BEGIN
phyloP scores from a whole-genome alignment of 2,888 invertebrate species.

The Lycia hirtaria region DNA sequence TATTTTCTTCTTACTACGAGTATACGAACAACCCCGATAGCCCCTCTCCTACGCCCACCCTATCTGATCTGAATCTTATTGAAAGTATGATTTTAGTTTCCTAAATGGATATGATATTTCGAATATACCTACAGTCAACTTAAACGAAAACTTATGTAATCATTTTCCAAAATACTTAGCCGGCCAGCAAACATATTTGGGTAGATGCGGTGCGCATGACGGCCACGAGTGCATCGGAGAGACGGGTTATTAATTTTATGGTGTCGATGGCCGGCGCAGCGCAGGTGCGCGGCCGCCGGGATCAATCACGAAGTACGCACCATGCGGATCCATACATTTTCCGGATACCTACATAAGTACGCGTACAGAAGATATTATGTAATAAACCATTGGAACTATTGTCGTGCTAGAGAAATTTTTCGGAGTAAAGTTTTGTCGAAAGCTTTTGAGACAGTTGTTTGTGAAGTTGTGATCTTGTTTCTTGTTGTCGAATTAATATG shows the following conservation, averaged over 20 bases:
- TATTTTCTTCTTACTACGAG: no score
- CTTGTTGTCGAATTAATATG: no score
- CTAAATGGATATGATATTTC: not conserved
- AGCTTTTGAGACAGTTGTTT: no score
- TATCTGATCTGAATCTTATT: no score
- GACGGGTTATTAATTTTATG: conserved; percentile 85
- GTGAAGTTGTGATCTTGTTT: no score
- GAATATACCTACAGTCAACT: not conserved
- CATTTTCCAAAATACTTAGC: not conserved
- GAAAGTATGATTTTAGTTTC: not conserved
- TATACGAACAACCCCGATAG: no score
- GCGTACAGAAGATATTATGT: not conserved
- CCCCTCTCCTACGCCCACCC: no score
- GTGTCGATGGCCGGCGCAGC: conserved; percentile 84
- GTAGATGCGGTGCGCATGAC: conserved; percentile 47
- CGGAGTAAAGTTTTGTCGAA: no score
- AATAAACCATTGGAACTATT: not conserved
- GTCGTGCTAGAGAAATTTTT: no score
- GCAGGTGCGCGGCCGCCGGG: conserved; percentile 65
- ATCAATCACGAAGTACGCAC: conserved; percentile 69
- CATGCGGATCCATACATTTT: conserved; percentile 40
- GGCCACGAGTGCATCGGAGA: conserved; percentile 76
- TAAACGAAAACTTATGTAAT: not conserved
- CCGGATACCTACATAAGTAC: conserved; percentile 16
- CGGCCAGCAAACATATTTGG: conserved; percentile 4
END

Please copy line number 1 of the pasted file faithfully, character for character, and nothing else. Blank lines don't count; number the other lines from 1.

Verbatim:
phyloP scores from a whole-genome alignment of 2,888 invertebrate species.